On Twitter, we shared the message throughout the week, but especially Tuesday night during our monthly ASCDL2L Twitter chat, which features ASCD authors and ASCD emerging leaders. The hour-long chat that month focused on the challenges, questions and concerns that educators have today.
On Facebook, Pinterest, Google Plus, Instagram and LinkedIn the conversation continued around the question, what keeps you up at night? all week. We collected responses from each channel and compiled them together for our publishing team.
Because the campaign took place during Teacher Appreciation Week, we paired it with the Teacher Appreciation marketing campaign that offered a bundle of AFCD Arias publications at a discounted rate.
This campaign demonstrated two important lessons. The first is that your engagement will be most successful when it’s authentic. We weren’t just asking people to answer questions so we could tally their responses and increase our follower count.
We were asking because we wanted to hear their thoughts and concerns. And we were going to do something with them. We wanted to plan out new books to answer their questions and meet their most pressing needs. We needed them to be a partner in this and we had a specific goal in mind, which made this a successful campaign.
The second lesson is to plan, plan, plan. Even when we thought we planned for every scenario we found ourselves needing to plan more. Everyone on the team had specific responsibilities for channel monitoring, data collection and reporting.
We worked hard to answer every how, when and where question we could before Monday morning. Even then, we had to be nimble and flexible once the campaign launched because things naturally changed as the week went on. Organization was absolutely key to our success.”
Two simple examples come from AOTA, the American Occupational Therapy Association. Stephanie Yamkovenko, Web Editor at AOTA shared these with me.
“We’ve done quite a few campaigns. Currently we’re in the middle of a month long campaign with several occupational therapy associations from other countries. This is the second international campaign that we’ve done with these organizations. It’s great to get a more global reach.
This campaign is called OT Life Hack and we’re asking occupational therapy practitioners to share tips or tricks that solve everyday problems. I find that when campaigns are visual they really help with engagement and sharing because many people are posting photos of their life hack ideas. It’s helping that content be shared more often which is widening our reach organically.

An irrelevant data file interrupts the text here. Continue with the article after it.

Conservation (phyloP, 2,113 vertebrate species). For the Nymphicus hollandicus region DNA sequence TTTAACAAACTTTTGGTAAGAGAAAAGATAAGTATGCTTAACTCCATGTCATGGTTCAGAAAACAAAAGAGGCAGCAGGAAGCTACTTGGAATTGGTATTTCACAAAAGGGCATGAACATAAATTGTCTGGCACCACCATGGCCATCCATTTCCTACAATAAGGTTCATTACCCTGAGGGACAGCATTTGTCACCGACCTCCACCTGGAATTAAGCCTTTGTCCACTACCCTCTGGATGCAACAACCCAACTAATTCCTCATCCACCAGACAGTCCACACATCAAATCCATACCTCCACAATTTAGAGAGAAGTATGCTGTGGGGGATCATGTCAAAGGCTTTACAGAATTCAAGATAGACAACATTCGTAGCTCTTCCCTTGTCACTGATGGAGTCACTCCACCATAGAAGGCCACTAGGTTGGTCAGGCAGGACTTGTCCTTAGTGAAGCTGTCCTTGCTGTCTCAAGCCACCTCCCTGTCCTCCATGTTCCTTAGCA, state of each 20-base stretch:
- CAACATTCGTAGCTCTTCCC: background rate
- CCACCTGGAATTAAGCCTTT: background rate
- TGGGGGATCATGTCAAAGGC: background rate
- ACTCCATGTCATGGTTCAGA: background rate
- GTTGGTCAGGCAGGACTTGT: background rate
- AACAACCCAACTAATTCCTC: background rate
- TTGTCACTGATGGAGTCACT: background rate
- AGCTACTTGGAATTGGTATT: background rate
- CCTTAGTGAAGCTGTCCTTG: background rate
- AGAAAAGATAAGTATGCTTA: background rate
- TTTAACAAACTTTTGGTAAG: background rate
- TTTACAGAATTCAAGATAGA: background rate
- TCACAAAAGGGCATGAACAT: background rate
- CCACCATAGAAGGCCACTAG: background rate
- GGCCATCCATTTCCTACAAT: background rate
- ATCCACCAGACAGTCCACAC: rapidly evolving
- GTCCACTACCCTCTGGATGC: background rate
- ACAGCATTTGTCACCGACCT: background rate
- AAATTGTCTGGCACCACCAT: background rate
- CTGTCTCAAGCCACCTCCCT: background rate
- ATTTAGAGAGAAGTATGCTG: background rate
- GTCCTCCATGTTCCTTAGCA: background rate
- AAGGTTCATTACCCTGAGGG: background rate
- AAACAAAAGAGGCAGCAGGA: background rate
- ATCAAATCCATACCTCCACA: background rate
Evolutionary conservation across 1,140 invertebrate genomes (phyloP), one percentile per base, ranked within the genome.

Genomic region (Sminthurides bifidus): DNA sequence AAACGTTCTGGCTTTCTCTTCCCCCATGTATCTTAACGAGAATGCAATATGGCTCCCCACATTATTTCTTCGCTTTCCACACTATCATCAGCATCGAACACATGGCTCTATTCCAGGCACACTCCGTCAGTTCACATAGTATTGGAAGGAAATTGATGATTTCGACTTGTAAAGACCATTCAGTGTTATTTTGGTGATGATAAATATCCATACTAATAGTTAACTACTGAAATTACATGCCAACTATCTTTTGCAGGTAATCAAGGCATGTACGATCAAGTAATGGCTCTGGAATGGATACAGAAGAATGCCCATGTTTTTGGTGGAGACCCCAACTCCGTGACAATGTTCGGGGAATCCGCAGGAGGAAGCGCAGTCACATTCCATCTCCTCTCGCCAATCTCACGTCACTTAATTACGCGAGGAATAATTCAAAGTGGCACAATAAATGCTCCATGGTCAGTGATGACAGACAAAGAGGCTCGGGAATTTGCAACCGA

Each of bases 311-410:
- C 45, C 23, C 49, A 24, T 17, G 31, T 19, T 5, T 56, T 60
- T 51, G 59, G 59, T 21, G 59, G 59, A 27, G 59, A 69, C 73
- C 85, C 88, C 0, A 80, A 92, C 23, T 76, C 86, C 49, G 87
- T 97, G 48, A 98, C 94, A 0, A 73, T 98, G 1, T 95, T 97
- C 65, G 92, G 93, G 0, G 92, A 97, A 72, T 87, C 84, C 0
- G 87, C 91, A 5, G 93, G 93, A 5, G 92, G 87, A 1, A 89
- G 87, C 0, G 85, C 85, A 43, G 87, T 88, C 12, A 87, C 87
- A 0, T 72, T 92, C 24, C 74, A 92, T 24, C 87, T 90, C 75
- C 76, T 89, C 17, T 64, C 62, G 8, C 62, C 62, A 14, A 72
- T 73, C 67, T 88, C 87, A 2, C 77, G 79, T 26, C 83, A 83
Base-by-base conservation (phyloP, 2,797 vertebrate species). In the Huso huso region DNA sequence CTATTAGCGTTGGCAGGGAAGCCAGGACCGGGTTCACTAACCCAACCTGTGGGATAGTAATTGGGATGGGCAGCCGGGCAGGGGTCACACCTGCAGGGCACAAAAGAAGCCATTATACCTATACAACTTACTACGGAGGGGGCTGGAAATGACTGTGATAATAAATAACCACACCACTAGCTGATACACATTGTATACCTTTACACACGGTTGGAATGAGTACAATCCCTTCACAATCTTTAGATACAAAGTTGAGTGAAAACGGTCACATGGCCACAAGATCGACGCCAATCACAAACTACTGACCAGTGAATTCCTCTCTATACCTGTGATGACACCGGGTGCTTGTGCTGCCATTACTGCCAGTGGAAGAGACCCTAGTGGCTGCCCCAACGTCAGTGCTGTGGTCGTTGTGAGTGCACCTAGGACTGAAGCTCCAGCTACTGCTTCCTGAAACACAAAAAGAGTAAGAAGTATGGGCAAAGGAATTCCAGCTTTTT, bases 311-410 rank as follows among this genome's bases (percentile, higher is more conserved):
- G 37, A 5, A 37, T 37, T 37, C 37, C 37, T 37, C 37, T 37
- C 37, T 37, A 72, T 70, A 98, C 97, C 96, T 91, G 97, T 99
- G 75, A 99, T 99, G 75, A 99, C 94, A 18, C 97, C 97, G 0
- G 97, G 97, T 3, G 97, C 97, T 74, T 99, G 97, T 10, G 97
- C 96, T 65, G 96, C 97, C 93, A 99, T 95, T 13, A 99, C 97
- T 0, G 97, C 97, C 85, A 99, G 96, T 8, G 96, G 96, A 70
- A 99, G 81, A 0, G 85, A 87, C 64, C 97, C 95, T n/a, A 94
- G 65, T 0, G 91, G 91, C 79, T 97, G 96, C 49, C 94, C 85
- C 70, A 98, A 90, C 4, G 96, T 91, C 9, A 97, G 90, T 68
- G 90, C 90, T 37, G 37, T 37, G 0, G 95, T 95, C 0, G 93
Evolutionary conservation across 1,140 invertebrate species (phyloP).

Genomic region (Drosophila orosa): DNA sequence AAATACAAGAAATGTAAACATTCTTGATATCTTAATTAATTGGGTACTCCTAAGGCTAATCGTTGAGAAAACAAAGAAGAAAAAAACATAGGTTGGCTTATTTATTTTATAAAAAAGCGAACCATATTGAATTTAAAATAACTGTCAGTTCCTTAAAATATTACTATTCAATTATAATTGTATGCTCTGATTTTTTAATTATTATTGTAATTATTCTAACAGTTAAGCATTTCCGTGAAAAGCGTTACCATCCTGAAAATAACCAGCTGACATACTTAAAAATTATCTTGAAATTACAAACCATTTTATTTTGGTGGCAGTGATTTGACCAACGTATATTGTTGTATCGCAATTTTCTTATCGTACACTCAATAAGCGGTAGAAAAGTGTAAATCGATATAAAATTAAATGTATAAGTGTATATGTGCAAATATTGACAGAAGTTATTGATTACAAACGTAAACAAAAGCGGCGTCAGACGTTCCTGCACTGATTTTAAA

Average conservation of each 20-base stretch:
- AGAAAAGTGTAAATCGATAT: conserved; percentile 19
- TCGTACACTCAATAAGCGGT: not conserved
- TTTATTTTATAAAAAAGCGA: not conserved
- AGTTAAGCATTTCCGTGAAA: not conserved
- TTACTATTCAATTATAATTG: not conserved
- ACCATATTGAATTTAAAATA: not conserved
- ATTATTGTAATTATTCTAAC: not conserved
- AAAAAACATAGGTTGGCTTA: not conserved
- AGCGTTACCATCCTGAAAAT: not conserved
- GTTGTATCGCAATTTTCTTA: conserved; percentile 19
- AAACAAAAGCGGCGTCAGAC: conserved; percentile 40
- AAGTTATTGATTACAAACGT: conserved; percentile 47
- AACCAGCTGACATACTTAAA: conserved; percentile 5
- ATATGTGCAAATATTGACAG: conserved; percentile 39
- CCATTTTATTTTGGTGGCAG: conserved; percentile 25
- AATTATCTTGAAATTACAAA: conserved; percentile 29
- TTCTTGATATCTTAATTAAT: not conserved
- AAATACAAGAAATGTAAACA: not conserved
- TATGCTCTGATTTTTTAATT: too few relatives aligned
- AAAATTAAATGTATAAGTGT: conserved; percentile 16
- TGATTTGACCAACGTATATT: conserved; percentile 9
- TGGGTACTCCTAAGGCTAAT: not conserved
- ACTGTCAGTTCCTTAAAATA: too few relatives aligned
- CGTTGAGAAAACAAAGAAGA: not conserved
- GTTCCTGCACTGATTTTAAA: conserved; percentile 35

We also have an enterprising member who started the OT Memes Facebook page, which is hilarious. We partnered with him to develop some memes for OT month, which is in April.”
Okay, my final example is from ASCE the American Society of Civil Engineers and my interview with Elizabeth Birkholz their Social Media Specialist. This one brings us full circle in a way because it’s pretty similar to National Architecture Week, but I liked what Elizabeth had to say about it.
“The ASCE bridges photo contest is an ongoing social media and marketing campaign aimed at celebrating inspiring structures and raising sales of our annual bridges calendar. This year we received over 900 submissions, 14 of which were selected to appear in the calendar. Though you’ll have to catch me in 2015 to ask how many calendars we’ve sold. I can say that engagement metrics reveal that the contest and marketing surrounding it is popular content for our followers.
From sharing quotes by engineers about why bridges inspire them, to explaining technical elements about a bridge pictured in a winning photo, the contest is ripe with opportunity to publish photos and stories that our followers love to like and share further spreading the word about the contest and the calendar itself.
In general, I believe that anything marketed on social media should be treated as a campaign rather than a one off post. Think about it, will one tweet really help you to sell more webinars? Maybe, but it’s not going to be a lot. And it’s not very measurable.
Our best success comes when we take the time to outline goals and develop content and marketing tactics to help meet those goals via social media.”
That’s all the time we have today for examples. Can we pull out some themes from these? I think you might come to some different conclusions and I invite you to look at these again in more detail later. I will post the link.
Here are just a few things that jumped out at me as I was looking at these. First is that while we know that strong visuals are the most powerful element of successful social media campaigns, these examples show that finding images tied to something your audience knows or cares about. Not just, what you the organization know or care about works the best.
Secondly, these campaigns work because they’re engaging. They’re fun. They’re social. They have human emotion behind them. Engaging in a human way equals engagement as a metric.
Third, several of these campaigns were purely designed for engagement. Not just to promote a product or industry cause. And that kind of campaign can be hugely powerful for community building.
Finally, my big takeaway is that while you can happily run a campaign on one social network, the most powerful campaigns here are cross channel and have applications on multiple sites.
I’m sure there’s a lot more to learn from these. You will have noticed I did not include many specific metrics related to these examples partly because they were all so different with different goals. I definitely encourage you to go read all about them and more on the SocialFish blog where you can also connect with each of these awesome association social media managers and ask them directly for more details about these campaigns.
The list of interviews on the blog, there are a few here in this screen shot. I’m posting more every week, so it’s a really great ongoing series. If you go to this link and search for case study, that’s the easiest way for them to all come up. Thank you for heading over there to check them out.
I will leave you with this lovely picture from National Architecture Week. Thank you for listening. Please send me questions or feedback. Tweet me @maddiegrant or email me Maddie@socialfish.org, thank you.